White House Cuts off Funding for Gun Buys

By Curl, Joseph; Mizejewski, Gerald | The Washington Times (Washington, DC), July 25, 2001 | Go to article overview

White House Cuts off Funding for Gun Buys


Curl, Joseph, Mizejewski, Gerald, The Washington Times (Washington, DC)


Byline: Joseph Curl and Gerald Mizejewski

The Bush administration is ending a $15 million gun-buyback program at urban housing developments, cutting off federal funds for highly publicized efforts in the District and other cities.

Two recent buybacks in the District, funded with $200,000 from American taxpayers, hauled in thousands of guns and lots of favorable media coverage. But critics - including the federal department that ran the program - said the policy was ineffective because the people turning in guns were mostly law-abiding citizens rather than criminals.

"Gun-retrieval programs are of little real value," said John Frazer, federal lobbyist for the National Rifle Association. "Studies show [the guns purchased in buybacks] are old guns turned in by old people, none of whom fit the criminal profile."

Begun in November 1999 by President Clinton, the program took in guns in housing projects nationwide in its first year, paying $50 to $100 per weapon. Local police departments were given up to $500,000 for the program.

Last year, only 100 of the 1,000 housing authorities were participating, according to the Department of Housing and Urban Development (HUD), which operated the program.

"This is clearly not part of the core mission of HUD," spokeswoman Nancy Segerdahl said yesterday. "HUD should do housing; that's our core mission."

She said no one even knows how many guns were taken in or whether the program had any effect on crime. "There were no records, no measurable documentation whatsoever. What you might have is just criminals trading up their guns."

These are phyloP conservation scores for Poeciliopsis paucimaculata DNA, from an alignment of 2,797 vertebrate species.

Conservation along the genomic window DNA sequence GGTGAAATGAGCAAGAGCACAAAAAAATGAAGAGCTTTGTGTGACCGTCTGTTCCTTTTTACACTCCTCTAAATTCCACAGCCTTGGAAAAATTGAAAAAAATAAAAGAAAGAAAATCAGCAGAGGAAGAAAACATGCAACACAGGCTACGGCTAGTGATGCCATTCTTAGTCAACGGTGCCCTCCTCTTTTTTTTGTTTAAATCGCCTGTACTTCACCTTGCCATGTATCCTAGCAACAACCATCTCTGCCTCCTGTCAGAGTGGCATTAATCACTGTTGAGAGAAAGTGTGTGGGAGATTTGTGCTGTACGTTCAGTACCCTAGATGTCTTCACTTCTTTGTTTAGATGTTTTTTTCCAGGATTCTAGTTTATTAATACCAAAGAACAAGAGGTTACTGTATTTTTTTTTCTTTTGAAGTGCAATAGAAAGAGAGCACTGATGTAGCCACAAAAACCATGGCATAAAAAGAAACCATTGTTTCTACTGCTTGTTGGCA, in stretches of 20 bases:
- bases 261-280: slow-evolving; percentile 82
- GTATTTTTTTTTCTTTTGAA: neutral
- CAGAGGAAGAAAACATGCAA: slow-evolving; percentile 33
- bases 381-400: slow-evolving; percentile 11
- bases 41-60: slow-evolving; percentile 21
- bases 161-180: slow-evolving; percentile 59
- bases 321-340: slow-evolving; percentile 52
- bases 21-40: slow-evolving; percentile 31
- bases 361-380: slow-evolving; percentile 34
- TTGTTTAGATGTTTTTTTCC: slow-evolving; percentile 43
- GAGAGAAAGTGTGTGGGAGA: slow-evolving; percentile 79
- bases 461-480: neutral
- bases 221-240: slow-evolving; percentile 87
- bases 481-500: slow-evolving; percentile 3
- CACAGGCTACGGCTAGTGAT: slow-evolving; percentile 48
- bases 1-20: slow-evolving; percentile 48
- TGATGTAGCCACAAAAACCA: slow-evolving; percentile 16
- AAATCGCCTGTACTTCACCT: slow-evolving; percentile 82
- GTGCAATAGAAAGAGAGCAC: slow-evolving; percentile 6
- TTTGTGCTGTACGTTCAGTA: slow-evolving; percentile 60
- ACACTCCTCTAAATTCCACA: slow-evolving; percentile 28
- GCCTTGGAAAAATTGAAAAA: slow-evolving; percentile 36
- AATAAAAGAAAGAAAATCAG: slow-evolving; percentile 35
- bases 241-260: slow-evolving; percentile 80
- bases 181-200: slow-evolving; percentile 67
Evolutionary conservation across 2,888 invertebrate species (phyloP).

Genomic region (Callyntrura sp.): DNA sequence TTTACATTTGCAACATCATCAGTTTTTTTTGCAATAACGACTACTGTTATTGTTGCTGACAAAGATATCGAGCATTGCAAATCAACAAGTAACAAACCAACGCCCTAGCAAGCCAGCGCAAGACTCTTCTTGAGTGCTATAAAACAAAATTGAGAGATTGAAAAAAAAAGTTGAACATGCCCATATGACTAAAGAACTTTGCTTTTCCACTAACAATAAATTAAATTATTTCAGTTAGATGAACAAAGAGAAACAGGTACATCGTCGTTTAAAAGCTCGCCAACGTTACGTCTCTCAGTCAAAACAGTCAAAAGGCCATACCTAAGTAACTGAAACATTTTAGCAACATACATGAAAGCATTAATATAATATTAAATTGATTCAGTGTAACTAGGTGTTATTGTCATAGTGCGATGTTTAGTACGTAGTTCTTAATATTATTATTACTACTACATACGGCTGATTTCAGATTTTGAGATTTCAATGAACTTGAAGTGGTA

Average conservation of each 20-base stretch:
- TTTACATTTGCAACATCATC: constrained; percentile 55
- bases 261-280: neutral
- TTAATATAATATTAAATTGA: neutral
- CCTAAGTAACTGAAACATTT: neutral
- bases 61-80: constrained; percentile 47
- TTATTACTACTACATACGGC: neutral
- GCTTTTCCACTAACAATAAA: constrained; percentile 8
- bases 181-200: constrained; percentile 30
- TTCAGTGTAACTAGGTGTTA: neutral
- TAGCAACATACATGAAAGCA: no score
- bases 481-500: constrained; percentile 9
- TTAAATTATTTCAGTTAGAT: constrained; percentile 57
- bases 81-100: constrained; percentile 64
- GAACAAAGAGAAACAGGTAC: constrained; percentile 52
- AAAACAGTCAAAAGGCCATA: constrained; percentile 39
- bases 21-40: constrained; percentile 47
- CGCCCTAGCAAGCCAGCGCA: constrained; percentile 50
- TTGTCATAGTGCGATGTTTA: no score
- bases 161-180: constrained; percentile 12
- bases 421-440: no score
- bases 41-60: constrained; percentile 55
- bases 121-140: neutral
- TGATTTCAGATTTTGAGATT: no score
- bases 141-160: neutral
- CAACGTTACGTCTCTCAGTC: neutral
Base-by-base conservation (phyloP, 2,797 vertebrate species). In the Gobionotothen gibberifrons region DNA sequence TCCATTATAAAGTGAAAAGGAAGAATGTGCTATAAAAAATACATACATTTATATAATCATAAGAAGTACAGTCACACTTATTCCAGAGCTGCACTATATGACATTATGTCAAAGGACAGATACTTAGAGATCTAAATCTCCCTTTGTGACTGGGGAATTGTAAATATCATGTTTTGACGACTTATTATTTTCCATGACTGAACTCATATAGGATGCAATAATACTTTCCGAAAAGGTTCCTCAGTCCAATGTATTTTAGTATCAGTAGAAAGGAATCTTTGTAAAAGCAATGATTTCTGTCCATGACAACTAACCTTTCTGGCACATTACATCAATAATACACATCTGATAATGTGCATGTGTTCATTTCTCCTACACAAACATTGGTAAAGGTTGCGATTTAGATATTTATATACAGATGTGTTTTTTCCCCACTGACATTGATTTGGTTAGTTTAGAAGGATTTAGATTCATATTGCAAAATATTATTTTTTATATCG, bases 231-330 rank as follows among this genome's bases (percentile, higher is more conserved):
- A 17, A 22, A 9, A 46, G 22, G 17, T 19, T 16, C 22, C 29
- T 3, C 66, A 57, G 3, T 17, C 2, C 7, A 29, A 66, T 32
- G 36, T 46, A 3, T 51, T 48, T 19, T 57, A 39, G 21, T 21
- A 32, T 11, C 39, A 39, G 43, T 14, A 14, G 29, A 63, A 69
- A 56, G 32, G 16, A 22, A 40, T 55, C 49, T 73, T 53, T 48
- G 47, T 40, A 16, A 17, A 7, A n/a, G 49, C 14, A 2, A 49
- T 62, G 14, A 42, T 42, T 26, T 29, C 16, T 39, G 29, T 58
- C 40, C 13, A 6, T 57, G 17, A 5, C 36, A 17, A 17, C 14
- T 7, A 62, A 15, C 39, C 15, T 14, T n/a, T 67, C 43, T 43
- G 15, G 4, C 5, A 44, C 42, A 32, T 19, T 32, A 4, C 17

Miss Segerdahl also said 80 members of Congress asked that the program be ended. "This was a controversial, questionably legal program from the beginning. Even the housing authorities have not taken advantage of the program."

D.C. police have netted mixed results from gun buybacks. An event in August 1999 netted nearly 3,000 weapons, about twice the number exchanged during a December buyback.

Police found that a small percentage of the guns had been stolen or traced to crimes. But city leaders defended the policy by arguing that the guns collected could have caused accidental deaths, been stolen or been used in violent crimes.

The Department of Housing and Urban Development gave $100,000 toward each of the last two D.C. gun buybacks, though most of the money came from criminal forfeitures.

Executive Assistant Police Chief Terrance W. Gainer said his department will have to look elsewhere for funding, or turn to other methods.

"It was just a portion of our strategy. It was not the answer, it was part of a process," he said. …

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